(WARNING: Contains spoilers.) My wife and I are Netflix subscribers. We almost never watch broadcast TV, preferring reruns of old shows, and the occasional movie. We had heard good things about the 2010 remake of True Grit, the 1969 Western classic that won John Wayne his only Oscar. The remake starred Jeff Bridges, reprising the Duke’s role as Deputy U. S. Marshal “Rooster” Cogburn. We had enjoyed the original some years ago; when we found that Netflix had made the remake available for streaming, we decided to give it a try.
We were both disappointed. Not that the movie wasn’t “good” in terms of its artistic merits. In the key role of Mattie Ross, the headstrong young girl who hires Rooster to bring her father’s killer to justice, relative newcomer Hailee Steinfeld outperformed the original’s Kim Darby, and Matt Damon was simply more believable as a Texas Ranger than Glen Campbell (I kept expecting him to whip out a guitar instead of a rifle). Jeff Bridges, who himself had won Best Actor the year before for Crazy Heart, did a more than credible job in the lead role, though we both found his somewhat mumbled accent hard to understand in places.
Neither the acting, nor the cinematography, nor any technical aspect was at fault. The story was simply darker than we remembered–darker and more violent than we liked.
In both movies, Mattie and Rooster gradually become friends: she, admiring his “grit,” and he, developing a gruff protectiveness toward her. But the endings diverge wildly. In 1969, the movie ended on a tender and upbeat note. Mattie is wearing a sling, recovering from a broken arm and snakebite suffered in the film’s climactic scene. She shows Rooster where she has laid her father to rest, and since he has no next-of-kin, she offers him a place in the family burial plot next to hers. When Rooster leaves, he shows that he’s not done living yet; he makes his horse jump a rail fence, and waves his hat in a triumphant farewell.
In the remake, Mattie is alone, her injured arm having been amputated above the elbow. We see her 25 years later, a resolute but seemingly bitter woman who has never married. She is looking for Rooster at a Wild West show. Instead, she finds Cole Younger and Frank James, who served together with Rooster long ago in a notorious unit of the Confederate Army. They tell her that Rooster died just a few days before. The final image of the movie is of a stone-faced Mattie standing over Rooster’s grave, then walking away, her amputated stump prominently silhouetted against the fading light.
Why such a drastic narrative change? At first, I suspected that it must have been the creative decision of Joel and Ethan Coen, who together directed the film and wrote the screenplay. It would not have been unusual for them to impose their own unique signature on the story in that way.
But I decided to read the Charles Portis novel on which the film was based–and discovered that it was the Coen brothers’ version, including the ending, that was truer to its source.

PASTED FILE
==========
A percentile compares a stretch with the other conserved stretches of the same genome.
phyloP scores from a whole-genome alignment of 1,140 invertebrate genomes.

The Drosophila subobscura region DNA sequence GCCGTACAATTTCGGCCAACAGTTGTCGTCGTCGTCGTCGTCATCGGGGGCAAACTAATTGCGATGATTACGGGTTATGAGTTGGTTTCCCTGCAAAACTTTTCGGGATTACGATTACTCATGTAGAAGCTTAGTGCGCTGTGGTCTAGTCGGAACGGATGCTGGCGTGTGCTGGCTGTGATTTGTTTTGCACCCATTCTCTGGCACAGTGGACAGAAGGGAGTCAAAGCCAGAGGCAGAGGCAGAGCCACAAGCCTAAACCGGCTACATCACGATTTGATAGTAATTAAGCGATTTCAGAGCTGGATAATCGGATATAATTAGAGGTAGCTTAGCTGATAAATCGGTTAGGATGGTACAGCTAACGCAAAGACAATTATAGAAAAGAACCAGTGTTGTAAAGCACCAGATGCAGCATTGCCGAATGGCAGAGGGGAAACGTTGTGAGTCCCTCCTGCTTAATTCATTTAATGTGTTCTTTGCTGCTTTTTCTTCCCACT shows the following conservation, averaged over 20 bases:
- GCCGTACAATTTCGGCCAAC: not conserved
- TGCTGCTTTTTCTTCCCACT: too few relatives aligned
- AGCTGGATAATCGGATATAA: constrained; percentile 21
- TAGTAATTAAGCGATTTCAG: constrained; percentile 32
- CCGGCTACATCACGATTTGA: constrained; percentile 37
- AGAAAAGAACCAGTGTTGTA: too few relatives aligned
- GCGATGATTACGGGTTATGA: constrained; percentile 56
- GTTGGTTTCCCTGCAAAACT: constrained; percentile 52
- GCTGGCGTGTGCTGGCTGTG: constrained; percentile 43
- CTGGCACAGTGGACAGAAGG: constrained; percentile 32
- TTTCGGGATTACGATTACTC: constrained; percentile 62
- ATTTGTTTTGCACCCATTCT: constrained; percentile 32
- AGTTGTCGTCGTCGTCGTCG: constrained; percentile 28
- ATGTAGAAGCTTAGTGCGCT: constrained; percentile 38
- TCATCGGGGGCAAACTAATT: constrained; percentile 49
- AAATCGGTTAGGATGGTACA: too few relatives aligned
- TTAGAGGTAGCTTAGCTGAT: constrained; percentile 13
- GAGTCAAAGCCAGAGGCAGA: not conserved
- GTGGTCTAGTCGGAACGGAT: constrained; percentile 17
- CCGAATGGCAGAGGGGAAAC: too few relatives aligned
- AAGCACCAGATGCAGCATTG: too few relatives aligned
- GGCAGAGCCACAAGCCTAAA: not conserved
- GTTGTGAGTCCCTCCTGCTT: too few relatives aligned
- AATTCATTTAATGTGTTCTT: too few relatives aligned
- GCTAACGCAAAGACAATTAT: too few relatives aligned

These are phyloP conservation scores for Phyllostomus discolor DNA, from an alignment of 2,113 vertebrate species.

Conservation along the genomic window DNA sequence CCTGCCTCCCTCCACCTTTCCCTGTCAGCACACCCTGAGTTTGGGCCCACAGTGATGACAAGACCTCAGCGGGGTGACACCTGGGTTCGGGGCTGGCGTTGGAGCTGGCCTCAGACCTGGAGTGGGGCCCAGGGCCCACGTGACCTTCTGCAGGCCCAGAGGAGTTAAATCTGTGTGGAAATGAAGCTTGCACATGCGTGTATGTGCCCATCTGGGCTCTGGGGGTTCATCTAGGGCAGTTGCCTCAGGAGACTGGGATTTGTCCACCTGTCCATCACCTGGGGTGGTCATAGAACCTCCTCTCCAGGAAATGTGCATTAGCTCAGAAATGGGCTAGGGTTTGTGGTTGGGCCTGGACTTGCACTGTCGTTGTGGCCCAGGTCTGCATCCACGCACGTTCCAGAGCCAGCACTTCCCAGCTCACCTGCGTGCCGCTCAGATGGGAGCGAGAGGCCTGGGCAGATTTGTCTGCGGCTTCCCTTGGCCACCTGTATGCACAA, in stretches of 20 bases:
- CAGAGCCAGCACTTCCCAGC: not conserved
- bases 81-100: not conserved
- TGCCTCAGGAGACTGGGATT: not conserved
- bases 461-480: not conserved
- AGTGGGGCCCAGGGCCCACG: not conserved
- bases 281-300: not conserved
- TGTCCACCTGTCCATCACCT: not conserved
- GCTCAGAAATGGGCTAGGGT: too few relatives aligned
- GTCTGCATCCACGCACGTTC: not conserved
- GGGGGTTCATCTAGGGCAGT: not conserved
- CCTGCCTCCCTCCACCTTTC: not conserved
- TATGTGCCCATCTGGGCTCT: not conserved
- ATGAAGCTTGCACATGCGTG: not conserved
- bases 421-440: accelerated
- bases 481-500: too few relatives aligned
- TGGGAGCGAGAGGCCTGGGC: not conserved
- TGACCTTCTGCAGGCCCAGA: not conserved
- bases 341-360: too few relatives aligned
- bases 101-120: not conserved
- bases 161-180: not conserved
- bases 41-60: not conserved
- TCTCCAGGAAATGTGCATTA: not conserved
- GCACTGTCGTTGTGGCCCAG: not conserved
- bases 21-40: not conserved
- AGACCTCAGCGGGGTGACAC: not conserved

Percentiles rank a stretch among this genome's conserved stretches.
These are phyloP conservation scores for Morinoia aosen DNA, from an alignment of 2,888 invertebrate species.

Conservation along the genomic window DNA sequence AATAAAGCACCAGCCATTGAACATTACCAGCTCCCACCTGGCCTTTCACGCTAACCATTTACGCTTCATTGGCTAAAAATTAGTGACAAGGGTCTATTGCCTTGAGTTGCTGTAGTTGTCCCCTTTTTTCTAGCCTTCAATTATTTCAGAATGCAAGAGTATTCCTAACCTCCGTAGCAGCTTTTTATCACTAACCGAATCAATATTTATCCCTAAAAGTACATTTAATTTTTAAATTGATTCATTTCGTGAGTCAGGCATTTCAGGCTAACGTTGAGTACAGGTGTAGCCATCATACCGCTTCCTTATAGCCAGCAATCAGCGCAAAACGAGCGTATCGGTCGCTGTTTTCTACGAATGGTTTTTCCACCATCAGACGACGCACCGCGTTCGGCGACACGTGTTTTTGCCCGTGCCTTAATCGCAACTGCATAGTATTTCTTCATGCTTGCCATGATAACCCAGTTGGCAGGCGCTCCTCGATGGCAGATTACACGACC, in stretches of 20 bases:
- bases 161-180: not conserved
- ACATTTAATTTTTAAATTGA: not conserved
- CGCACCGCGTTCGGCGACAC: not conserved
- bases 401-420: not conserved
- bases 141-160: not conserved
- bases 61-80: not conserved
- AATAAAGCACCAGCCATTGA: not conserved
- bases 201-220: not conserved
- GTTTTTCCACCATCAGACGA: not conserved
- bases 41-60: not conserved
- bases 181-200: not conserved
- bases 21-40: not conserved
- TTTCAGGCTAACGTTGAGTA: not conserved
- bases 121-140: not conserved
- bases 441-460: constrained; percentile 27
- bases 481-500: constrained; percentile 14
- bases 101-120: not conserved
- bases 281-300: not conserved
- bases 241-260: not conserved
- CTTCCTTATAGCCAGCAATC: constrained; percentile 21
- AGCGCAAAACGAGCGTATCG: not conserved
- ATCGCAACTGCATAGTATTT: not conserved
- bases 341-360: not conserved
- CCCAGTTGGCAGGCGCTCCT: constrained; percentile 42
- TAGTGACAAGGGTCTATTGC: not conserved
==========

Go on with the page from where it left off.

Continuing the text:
The book itself is somewhat more humorous. The entire story is narrated by Mattie, who peppers her account with Scripture references and tart criticisms from her no-nonsense, black-and-white, Calvinist-inflected vision of the world. Everything and everybody comes under her judgment, from dirty windows to Methodists and Republicans. For example, having already done some early morning business with a livestock trader, Mattie drops in on Rooster to find him still in bed. Standing in silent disapproval of his unkempt condition, she narrates, “Men will live like billy goats if let alone.” But by hewing closer to the novel while losing Mattie’s narrative voice (save for brief voiceovers), the Coens also lose much of Portis’ humor, leaving a tale that is more of revenge than justice.
I had not read the book before seeing the original movie. It seems to me now that Marguerite Roberts, who wrote the 1969 screenplay, didn’t just adapt Portis’ novel for the screen–she adapted it to John Wayne. Wayne’s Rooster Cogburn is an irascible drunkard but a sympathetic and likeable character, whose violent and questionable past is but a vague backstory. Portis’ and the Coens’ character is more ambiguous, more mercenary, and less…well, less like the Duke. Darby’s Mattie has pluck; Steinfeld’s portrayal, which seems closer to the book, gives us a shade more arrogance.
As suggested in earlier posts on Romans 12 (e.g. “Overcoming evil with good” and “Payback!”), I want my heroes to stand tall, to ride off into the sunset–not fade and die ambiguously as part of some sideshow. The older movie gave me more recognizable good guys and bad guys, heroes and villains–the kind of satisfying movie experience I usually expect. The remake slaps me rudely in the face with a discomfiting question: So, given Rooster’s history, a life of violence and a reputation for trigger-happy mayhem, what kind of ending did you really expect?
In 1969, the studios took a darkly humorous novel and turned it into a John Wayne movie. In 2010, the Coen brothers restored the darker elements. In watching both, I’m confronted with the fact that something in my gut understanding of good and evil has more of the Duke about it, and less of Jesus and Paul.
Perhaps even Mattie Ross, staunch Presbyterian that she was, would have thought so as well.